On September 7, Friends of Medicare hosted a public townhall event in Edmonton, on how we can achieve a national, universal, public townhall for all.
We were joined by panelists Elizabeth Kwan, Senior Researcher for the Canadian Labour Congress (CLC), Pauline Worsfold, Chair of the Canadian Health Coalition (CHC), and Judy Lederer, President of the Edmonton Area Council of the Congress of Union Retirees of Canada (CURC) and co-chair of the Alberta Pharmacare Working Group. We heard from our panelists and participants about how critical this political moment is in the fight for a universal, public drug program — and how important it is that we don't miss our chance to act on it.
Judy Lederer also sits on the board of Friends of Medicare, and has shared her presentation with us here:
Good evening, and thank you all for coming to our Town Hall, as we work together to make history and finally bring to Canada a single payer national prescription drug plan – which is the unfinished business of medicare. The Confidence & Supply Agreement signed in March 2022 specifies that we must have legislation in place by the end of 2023. So this is now crunch time for pharmacare. And later on in this meeting you will hear ways in which you can help to push our federal liberal government to make it happen.
The call for single payer pharmacare is not new. It began more than 50 years ago, even before Medicare was enacted in 1966. And today, many years later, the cost of prescription medication in our country has risen dramatically. We are third highest in the world, at a projected cost of 37 to 39 billion dollars in 2023. The second highest cost in our health care system, it actually threatens the sustainability of medicare itself – and with cost related non adherence to essential medicines – it costs our health care system a further 4 billion dollars a year in hospital/ER visits and stays.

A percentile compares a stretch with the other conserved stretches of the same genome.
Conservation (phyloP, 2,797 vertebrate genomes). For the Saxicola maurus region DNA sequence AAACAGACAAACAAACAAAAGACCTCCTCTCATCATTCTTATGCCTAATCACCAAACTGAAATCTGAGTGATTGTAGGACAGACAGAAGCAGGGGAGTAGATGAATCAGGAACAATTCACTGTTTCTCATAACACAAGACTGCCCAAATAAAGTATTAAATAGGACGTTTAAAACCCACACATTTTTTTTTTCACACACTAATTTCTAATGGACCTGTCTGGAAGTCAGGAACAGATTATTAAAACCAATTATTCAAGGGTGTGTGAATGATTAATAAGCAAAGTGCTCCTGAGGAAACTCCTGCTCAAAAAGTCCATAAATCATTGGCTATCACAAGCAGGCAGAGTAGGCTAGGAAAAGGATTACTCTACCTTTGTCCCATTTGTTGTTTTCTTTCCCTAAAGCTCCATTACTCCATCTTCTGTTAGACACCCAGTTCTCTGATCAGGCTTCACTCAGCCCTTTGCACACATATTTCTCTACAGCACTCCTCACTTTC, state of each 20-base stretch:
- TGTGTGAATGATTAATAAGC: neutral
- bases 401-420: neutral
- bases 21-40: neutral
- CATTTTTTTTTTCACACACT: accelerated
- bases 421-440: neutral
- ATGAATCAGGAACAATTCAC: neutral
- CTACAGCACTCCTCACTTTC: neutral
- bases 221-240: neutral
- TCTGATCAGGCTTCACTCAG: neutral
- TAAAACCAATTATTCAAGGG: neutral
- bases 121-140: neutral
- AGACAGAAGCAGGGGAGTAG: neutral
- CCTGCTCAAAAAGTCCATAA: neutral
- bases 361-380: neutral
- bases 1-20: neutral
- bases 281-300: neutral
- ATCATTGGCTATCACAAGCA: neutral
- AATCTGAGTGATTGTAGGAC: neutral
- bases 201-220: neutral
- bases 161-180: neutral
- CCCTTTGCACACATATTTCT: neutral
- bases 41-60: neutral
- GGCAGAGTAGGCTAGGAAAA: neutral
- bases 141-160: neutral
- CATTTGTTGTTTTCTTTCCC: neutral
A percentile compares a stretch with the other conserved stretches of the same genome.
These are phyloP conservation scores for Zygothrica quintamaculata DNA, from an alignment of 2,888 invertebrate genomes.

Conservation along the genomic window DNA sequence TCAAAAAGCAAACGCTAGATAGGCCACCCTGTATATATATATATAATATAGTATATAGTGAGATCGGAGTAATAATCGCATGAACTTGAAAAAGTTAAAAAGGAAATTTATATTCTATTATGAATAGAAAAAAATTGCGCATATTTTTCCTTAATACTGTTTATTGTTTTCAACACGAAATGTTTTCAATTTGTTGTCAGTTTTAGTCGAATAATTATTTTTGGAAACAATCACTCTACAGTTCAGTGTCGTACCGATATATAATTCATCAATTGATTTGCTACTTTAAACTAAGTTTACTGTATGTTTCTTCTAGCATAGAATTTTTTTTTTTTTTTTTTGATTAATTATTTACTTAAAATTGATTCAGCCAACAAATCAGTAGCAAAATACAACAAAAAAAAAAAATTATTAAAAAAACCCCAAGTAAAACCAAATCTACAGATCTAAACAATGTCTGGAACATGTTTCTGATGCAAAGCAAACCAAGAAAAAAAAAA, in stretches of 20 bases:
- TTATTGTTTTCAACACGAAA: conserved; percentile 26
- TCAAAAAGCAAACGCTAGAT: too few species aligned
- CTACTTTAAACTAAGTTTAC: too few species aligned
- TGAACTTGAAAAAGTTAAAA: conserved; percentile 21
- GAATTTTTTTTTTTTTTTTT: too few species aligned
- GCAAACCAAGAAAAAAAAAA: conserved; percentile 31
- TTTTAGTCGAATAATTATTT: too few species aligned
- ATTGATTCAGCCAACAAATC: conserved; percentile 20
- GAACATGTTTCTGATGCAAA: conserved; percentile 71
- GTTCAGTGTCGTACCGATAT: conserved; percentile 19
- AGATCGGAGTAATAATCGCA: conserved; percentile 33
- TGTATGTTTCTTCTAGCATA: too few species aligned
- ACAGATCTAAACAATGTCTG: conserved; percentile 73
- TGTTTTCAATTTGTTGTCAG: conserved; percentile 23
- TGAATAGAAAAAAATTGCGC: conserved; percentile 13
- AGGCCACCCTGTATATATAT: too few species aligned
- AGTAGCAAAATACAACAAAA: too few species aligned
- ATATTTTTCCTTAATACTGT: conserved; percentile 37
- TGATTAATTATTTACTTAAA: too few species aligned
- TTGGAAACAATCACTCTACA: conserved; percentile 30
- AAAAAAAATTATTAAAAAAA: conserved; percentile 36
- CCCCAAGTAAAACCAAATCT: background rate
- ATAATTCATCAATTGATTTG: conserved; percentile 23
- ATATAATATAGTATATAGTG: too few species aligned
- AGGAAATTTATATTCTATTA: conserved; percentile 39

Our current multi- payer system, favored by the pharmaceutical and insurance industries, is expensive, inefficient, and patchwork. With more than 100 public and more than 113,000 private insurance plans, it still leaves more than 7.5 million Canadians with little or no coverage. The extension of the patent protection period for new drugs (10 years in 1987 and 20 years in 1993) contributed hugely to the drastic rise in prescription drug costs. Prior to 1987, Canada had some of the lowest drug prices, but after patent protection period expansion, drug prices rose hugely.
It does not have to be this way. But the longer we wait to implement pharmacare – the more costly prescription drug coverage gets, growing at 4 to 5 percent each year. And the longer we wait, the more Canadians suffer. Hundreds die each year, as noted in the 2018 Canadian Federation of Nurses Unions 2018 study, Body Count. This study examined the effects of cost related non-adherence to prescription medications. It calculated the number of deaths per year when people cut back or don’t take essential medications for illnesses like ischemic heart disease or diabetes, to name a few.